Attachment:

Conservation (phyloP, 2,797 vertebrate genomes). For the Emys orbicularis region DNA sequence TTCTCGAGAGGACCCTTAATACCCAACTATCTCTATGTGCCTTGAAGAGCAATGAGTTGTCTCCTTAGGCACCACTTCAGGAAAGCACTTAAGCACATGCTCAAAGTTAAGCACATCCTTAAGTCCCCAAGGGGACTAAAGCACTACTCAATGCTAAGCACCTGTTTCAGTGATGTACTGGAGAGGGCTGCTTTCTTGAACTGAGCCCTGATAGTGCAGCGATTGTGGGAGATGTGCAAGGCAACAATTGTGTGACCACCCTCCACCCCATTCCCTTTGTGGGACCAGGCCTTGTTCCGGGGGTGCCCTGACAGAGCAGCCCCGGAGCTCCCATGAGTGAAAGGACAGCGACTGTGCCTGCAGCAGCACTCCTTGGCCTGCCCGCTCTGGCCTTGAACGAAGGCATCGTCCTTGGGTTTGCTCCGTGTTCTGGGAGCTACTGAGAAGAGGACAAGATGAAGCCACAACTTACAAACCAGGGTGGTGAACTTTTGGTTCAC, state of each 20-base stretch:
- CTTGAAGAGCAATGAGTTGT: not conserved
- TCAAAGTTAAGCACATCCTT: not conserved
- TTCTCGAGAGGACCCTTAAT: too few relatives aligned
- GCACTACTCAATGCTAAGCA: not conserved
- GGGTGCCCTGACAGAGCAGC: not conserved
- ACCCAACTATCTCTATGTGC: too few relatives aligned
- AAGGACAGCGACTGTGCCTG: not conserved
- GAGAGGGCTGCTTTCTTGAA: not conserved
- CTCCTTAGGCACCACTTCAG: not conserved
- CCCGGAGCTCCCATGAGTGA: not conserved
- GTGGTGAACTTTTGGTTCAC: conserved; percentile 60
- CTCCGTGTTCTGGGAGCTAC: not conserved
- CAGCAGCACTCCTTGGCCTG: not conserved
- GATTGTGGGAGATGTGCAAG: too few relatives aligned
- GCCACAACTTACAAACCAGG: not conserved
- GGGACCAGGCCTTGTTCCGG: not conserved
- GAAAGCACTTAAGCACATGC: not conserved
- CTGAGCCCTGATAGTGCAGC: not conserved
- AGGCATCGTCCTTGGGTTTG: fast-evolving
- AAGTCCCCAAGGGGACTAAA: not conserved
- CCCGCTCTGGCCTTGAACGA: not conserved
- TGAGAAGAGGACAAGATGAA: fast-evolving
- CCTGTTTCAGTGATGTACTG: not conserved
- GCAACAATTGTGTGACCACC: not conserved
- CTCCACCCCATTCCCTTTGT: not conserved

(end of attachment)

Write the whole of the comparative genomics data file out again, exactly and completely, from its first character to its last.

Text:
Conservation (phyloP, 2,797 vertebrate genomes). For the Emys orbicularis region DNA sequence TTCTCGAGAGGACCCTTAATACCCAACTATCTCTATGTGCCTTGAAGAGCAATGAGTTGTCTCCTTAGGCACCACTTCAGGAAAGCACTTAAGCACATGCTCAAAGTTAAGCACATCCTTAAGTCCCCAAGGGGACTAAAGCACTACTCAATGCTAAGCACCTGTTTCAGTGATGTACTGGAGAGGGCTGCTTTCTTGAACTGAGCCCTGATAGTGCAGCGATTGTGGGAGATGTGCAAGGCAACAATTGTGTGACCACCCTCCACCCCATTCCCTTTGTGGGACCAGGCCTTGTTCCGGGGGTGCCCTGACAGAGCAGCCCCGGAGCTCCCATGAGTGAAAGGACAGCGACTGTGCCTGCAGCAGCACTCCTTGGCCTGCCCGCTCTGGCCTTGAACGAAGGCATCGTCCTTGGGTTTGCTCCGTGTTCTGGGAGCTACTGAGAAGAGGACAAGATGAAGCCACAACTTACAAACCAGGGTGGTGAACTTTTGGTTCAC, state of each 20-base stretch:
- CTTGAAGAGCAATGAGTTGT: not conserved
- TCAAAGTTAAGCACATCCTT: not conserved
- TTCTCGAGAGGACCCTTAAT: too few relatives aligned
- GCACTACTCAATGCTAAGCA: not conserved
- GGGTGCCCTGACAGAGCAGC: not conserved
- ACCCAACTATCTCTATGTGC: too few relatives aligned
- AAGGACAGCGACTGTGCCTG: not conserved
- GAGAGGGCTGCTTTCTTGAA: not conserved
- CTCCTTAGGCACCACTTCAG: not conserved
- CCCGGAGCTCCCATGAGTGA: not conserved
- GTGGTGAACTTTTGGTTCAC: conserved; percentile 60
- CTCCGTGTTCTGGGAGCTAC: not conserved
- CAGCAGCACTCCTTGGCCTG: not conserved
- GATTGTGGGAGATGTGCAAG: too few relatives aligned
- GCCACAACTTACAAACCAGG: not conserved
- GGGACCAGGCCTTGTTCCGG: not conserved
- GAAAGCACTTAAGCACATGC: not conserved
- CTGAGCCCTGATAGTGCAGC: not conserved
- AGGCATCGTCCTTGGGTTTG: fast-evolving
- AAGTCCCCAAGGGGACTAAA: not conserved
- CCCGCTCTGGCCTTGAACGA: not conserved
- TGAGAAGAGGACAAGATGAA: fast-evolving
- CCTGTTTCAGTGATGTACTG: not conserved
- GCAACAATTGTGTGACCACC: not conserved
- CTCCACCCCATTCCCTTTGT: not conserved